Community service and scholarship
Community engagement task force issues report; commission formed
10:57 a.m., July 24, 2014--The University of Delaware works with community partners near and far on more than 375 projects, from bringing chamber music into Delaware schools, to devising a sun-powered filtration system providing clean drinking water to villages in Cameroon.
In fiscal year 2013, almost $31 million of the University’s operating budget was dedicated to extension and public service, and over $33 million of UD’s externally sponsored activities was dedicated to public service.
New Vita Nova
These are among the findings of the campus task force that developed UD’s application for the community engagement elective classification that was submitted in April to the Carnegie Foundation for the Advancement of Teaching. The task force’s final report is now available online at the UD Engage website.
In December 2014, the Carnegie Foundation is expected to notify new awardees of the classification, which emphasizes community partnerships that are reciprocal and mutually beneficial.
One recommendation made by the task force already is being enacted: the appointment of a Community Engagement Commission.
During the next six months, the commission will study models and best practices at other institutions to recommend a structure best suited for sustaining and expanding UD’s community engagement work.
“Community service is a hallmark of the University of Delaware it’s a part of who we are, and among the most important and rewarding activities in which our students, faculty and staff can get involved,” said UD President Patrick Harker. “I thank the task force for a job well done and look forward to the findings of the Community Engagement Commission.”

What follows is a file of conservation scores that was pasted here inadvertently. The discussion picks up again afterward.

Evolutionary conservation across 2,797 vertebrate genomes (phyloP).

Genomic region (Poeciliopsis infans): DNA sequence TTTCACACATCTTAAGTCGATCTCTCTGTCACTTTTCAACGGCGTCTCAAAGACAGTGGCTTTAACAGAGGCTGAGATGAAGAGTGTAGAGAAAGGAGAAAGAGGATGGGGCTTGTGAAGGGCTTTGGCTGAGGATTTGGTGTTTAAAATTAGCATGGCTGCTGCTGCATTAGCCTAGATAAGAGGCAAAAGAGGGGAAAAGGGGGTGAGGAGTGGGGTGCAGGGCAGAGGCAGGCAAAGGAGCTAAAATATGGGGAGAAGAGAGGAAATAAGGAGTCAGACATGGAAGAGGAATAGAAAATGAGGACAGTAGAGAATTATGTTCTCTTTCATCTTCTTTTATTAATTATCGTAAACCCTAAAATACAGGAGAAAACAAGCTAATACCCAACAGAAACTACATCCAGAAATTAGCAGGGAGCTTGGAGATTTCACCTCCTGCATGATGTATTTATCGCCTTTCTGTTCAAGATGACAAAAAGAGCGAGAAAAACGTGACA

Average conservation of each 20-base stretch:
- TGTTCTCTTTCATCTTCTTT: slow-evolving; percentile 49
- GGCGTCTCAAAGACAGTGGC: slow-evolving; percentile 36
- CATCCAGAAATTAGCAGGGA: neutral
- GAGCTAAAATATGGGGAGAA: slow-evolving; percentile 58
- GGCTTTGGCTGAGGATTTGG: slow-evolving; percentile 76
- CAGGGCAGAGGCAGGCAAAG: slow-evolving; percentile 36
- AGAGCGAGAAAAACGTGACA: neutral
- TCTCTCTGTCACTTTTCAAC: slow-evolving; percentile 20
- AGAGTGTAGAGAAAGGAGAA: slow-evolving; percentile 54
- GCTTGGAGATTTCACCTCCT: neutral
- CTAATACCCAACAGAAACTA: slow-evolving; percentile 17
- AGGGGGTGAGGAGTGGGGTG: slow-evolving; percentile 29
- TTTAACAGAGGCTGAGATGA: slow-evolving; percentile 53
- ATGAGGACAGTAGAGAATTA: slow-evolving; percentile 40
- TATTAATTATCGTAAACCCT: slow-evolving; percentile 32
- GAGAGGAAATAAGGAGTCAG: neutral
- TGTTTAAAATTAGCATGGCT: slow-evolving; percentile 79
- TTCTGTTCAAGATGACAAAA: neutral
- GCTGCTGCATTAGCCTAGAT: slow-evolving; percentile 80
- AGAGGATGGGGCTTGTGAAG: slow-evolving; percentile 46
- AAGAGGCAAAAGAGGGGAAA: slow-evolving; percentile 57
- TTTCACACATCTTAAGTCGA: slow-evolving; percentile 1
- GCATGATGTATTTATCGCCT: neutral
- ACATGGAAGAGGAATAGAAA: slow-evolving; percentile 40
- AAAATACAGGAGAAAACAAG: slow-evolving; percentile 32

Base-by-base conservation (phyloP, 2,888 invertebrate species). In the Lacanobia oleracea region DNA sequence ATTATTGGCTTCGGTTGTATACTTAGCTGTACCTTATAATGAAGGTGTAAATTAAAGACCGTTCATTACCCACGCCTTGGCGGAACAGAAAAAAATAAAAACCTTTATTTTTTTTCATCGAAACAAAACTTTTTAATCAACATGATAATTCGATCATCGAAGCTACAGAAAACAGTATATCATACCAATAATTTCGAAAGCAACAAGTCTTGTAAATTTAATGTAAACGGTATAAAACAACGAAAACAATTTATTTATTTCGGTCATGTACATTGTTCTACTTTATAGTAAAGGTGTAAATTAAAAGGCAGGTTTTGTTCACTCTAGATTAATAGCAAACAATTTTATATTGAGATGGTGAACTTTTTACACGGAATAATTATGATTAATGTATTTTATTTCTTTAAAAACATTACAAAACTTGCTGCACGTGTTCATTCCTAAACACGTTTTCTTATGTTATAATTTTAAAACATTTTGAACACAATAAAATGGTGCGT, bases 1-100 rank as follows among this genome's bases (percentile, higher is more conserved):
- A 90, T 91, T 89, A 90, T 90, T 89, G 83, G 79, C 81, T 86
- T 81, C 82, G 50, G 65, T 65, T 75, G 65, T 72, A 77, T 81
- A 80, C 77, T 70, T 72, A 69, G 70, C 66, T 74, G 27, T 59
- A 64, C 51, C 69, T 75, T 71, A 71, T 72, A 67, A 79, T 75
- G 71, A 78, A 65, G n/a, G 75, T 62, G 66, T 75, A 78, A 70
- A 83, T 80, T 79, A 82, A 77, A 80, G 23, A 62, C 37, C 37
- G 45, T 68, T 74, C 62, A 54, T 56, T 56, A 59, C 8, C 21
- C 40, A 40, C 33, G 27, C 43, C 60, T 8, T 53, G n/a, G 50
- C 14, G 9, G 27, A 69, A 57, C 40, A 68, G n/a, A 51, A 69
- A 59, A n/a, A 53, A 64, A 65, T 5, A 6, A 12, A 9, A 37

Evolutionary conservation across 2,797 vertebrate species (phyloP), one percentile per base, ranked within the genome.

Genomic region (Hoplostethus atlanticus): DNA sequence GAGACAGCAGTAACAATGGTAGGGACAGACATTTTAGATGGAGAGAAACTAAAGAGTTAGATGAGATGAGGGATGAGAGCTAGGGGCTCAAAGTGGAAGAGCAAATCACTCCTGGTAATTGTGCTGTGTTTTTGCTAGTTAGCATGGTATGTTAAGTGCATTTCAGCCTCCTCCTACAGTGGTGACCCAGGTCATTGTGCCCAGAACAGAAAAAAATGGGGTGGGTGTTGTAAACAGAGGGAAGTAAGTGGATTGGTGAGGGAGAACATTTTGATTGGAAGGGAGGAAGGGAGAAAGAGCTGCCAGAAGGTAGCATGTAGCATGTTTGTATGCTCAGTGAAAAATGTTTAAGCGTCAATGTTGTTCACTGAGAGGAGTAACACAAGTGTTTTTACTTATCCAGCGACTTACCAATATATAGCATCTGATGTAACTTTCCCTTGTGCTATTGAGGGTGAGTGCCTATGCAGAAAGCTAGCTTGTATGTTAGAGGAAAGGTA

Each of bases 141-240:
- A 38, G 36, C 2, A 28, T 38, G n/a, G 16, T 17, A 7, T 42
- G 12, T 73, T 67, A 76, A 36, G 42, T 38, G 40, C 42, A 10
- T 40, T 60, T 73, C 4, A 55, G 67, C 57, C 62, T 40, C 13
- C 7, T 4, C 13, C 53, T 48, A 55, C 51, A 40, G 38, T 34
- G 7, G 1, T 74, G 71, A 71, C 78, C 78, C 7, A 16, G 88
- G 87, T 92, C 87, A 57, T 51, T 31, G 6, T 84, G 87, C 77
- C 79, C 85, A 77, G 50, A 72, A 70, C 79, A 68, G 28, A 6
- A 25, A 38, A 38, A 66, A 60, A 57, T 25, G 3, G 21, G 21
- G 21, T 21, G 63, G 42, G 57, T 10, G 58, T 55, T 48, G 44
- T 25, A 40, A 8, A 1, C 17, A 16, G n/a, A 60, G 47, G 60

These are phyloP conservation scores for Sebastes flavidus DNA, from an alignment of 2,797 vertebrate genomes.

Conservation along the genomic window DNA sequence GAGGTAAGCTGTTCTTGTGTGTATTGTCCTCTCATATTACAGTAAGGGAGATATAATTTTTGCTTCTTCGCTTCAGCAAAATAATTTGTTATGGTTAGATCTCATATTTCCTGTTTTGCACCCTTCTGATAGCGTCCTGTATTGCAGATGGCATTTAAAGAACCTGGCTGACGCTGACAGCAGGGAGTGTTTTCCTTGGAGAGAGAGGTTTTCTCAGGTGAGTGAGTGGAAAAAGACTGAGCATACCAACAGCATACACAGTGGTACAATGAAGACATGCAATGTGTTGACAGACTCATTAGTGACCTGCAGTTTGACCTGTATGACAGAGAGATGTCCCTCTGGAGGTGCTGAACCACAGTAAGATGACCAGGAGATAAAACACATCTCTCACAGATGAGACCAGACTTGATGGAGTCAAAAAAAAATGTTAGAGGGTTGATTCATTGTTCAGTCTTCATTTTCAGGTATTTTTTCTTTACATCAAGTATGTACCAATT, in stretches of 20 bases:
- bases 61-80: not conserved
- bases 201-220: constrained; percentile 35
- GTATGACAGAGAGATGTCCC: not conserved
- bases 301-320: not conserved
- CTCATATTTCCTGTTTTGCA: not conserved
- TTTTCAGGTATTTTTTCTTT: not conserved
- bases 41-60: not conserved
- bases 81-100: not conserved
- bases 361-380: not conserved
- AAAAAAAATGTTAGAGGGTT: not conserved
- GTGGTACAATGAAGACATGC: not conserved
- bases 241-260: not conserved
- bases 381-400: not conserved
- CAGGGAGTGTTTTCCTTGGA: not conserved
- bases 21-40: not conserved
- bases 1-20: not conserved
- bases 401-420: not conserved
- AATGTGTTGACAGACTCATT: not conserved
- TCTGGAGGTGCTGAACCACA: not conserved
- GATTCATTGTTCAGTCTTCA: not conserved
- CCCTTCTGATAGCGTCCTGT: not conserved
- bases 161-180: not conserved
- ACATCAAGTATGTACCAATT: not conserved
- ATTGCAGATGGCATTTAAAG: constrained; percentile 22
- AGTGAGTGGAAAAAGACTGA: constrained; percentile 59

University Provost Domenico Grasso said, “The University of Delaware has a proud tradition of community service through scholarship, and scholarship through community service. Through the efforts of the Community Engagement Commission, this is a good time to reflect and ask ourselves, how should we best advance this work in the future? This input will be extremely valuable in the coming months as the University develops a new strategic plan.”
The strategic planning initiative currently involves working groups across campus, which will share their summer’s work and solicit input from the broader UD community and external stakeholders this fall through white papers, town halls, teach-in’s and presentations from leading thinkers from outside the institution.
Lynnette Young Overby, professor of theatre, who chaired the Community Engagement Task Force, has been appointed the commission chair.
“We are so pleased that Lynnette Overby has accepted the leadership of the commission,” said UD Deputy Provost Nancy Brickhouse. “She has a great passion for this work and has been a tremendous resource to so many in the development of projects that have positively impacted both the participants and the communities in which they live.”
The commission will provide a report of its findings and recommendations to the deputy provost in January 2015.
University of Delaware Community Engagement Commission
Lynnette Young Overby, Chair
Kate Adams, Residence Life and Housing
Tracey Bryant, Office of Communications and Marketing
Doug Buttrey, Department of Chemical and Biomolecular Engineering
Rick Deadwyler, Government Relations
Jennifer Ferris, Graduate Student, College of Arts and Sciences
Amy Foley, Institute for Global Studies
Cole Galloway, Department of Physical Therapy
Heather Kelly, Office of Institutional Research
Sarah LaFave, College of Health Sciences
Megan LaMotte, Undergraduate Student, College of Arts and Sciences
Kathleen Matt, College of Health Sciences
Yasser Payne, Black American Studies
Steven Peuquet, Center for Community Research and Service
Kathleen Pusecker, Office of Educational Assessment
Dana Raftas, Development and Alumni Relations
Michelle Rodgers, Cooperative Extension
Susan Serra, Office of Service Learning
Emily Sklar, Graduate Student, College of Education and Human Development
Michael Vaughan, College of Engineering
Photo by Evan Krape